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>>...“Focus not only on the impacts that are already happening in our community but tell stories about what people are doing about it. That’s what audiences are really most interested in...<<

Actually, the audience is not really interested in either of these options. The simple fact is that climate is not a local news story. Local reporters cover events. Interpreting those events as to whether they validate a particular scientific construct, or support a social or political agenda is outside the scope of local reporting. Fire in an apartment building is not the starting point for a discussion of fire safety regulations. A heat wave is not a starting point for a discussion about drought.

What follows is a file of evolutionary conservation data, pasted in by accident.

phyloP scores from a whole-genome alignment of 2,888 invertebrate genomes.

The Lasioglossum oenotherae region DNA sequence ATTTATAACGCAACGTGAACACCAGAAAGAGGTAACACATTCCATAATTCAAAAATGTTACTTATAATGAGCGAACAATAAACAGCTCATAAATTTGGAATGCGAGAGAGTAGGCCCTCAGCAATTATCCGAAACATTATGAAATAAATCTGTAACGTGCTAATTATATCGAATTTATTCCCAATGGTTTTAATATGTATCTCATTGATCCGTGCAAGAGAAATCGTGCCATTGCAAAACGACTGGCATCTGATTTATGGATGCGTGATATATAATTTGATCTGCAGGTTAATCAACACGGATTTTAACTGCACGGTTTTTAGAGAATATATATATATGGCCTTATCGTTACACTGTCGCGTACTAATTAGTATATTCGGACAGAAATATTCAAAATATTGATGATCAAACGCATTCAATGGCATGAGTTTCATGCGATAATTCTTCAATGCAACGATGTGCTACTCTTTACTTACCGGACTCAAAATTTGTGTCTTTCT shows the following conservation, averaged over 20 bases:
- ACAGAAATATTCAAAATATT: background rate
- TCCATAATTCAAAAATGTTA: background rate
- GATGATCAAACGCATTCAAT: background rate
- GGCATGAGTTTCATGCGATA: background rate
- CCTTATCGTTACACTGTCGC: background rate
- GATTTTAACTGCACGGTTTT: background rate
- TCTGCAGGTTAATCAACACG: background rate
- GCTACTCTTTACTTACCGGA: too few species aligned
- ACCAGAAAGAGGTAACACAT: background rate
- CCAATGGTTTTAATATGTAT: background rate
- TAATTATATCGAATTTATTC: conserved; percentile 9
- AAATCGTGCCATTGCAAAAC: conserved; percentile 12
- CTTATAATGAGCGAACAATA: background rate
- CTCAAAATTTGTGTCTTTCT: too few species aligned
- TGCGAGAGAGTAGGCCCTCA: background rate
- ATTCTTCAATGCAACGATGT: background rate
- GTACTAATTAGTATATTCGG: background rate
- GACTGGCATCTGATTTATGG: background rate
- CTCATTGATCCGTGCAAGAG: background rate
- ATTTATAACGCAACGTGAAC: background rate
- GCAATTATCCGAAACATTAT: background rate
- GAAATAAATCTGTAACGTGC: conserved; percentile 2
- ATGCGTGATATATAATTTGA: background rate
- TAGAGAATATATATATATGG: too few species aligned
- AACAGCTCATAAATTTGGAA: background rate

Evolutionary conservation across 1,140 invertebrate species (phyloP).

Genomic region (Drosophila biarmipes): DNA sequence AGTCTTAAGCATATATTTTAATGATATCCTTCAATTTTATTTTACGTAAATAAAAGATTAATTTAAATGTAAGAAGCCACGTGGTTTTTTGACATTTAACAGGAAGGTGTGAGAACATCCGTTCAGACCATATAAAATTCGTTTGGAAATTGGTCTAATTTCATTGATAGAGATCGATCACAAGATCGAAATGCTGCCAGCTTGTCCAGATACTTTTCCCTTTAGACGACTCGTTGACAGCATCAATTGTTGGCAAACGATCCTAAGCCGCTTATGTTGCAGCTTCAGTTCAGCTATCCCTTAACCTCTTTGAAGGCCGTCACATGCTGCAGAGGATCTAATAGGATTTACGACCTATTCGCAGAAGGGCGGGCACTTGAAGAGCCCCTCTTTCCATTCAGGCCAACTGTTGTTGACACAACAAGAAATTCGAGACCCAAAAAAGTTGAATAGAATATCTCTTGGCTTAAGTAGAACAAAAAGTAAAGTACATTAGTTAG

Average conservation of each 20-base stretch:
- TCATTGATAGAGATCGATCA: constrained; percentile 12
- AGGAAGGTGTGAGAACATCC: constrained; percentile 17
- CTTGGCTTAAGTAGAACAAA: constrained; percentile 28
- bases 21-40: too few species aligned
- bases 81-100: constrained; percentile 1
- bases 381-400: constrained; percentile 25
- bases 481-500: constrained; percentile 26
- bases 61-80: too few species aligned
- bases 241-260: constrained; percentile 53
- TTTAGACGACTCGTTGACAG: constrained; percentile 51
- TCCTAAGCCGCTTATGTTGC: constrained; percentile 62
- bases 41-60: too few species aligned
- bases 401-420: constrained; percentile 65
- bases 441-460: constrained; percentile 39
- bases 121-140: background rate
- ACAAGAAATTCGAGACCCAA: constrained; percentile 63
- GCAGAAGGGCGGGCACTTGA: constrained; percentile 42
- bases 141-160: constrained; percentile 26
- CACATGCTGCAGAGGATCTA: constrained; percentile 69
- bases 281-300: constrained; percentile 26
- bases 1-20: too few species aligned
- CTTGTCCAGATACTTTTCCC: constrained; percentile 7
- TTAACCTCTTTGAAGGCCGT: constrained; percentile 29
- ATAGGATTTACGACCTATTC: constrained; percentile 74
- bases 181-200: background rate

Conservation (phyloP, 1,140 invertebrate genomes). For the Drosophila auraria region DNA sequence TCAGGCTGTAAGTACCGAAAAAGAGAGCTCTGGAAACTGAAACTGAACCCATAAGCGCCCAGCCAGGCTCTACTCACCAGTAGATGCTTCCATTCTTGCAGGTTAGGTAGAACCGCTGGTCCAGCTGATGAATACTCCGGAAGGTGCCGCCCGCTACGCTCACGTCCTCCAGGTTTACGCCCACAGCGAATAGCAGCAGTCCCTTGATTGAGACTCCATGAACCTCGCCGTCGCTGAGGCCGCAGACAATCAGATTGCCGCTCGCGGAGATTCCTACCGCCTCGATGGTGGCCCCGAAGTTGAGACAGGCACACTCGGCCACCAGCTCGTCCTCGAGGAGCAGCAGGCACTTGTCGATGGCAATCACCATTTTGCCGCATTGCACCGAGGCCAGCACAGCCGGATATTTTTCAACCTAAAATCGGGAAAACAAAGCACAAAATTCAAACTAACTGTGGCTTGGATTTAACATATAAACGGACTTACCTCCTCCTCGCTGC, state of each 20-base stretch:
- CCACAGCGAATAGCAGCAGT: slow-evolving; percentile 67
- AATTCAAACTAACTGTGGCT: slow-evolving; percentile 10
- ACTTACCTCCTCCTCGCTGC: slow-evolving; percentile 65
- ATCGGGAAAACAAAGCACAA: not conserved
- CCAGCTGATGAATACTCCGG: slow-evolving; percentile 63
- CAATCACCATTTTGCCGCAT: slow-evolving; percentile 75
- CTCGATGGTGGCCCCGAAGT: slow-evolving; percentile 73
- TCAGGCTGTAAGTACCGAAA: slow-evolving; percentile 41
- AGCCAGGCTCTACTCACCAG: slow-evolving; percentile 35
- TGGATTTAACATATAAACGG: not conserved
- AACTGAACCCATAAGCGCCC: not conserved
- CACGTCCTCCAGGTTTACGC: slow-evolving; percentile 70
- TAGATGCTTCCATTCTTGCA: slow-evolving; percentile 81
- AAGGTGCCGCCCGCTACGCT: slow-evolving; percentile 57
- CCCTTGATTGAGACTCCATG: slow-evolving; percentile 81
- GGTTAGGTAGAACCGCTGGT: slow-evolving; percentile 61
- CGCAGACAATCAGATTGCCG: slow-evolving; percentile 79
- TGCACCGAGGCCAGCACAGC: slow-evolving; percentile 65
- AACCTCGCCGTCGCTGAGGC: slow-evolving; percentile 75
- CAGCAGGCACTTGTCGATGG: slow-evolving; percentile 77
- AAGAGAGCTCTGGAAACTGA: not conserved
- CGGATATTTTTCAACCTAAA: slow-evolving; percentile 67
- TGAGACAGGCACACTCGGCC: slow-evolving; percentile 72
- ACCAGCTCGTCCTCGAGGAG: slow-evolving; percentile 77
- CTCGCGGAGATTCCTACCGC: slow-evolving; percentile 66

Reporting local news means sticking to the facts, and just the facts...and as many as possible. The idea that it is somehow the local reporters' job to advocate for this or any other social/political cause is what is dooming journalism's credibility with the readers/viewers. Let columnists and politicians make the "big picture" pronouncements and bend the facts to fit their narrative. It's what they are paid for. The local reporter is paid to relate only what is demonstrably so, and only to the extent it is demonstrably so. Nothing more, ever.

From: Climate reporting is just 'warming up' as the news publishing industry invests more in data, reporters and partnerships

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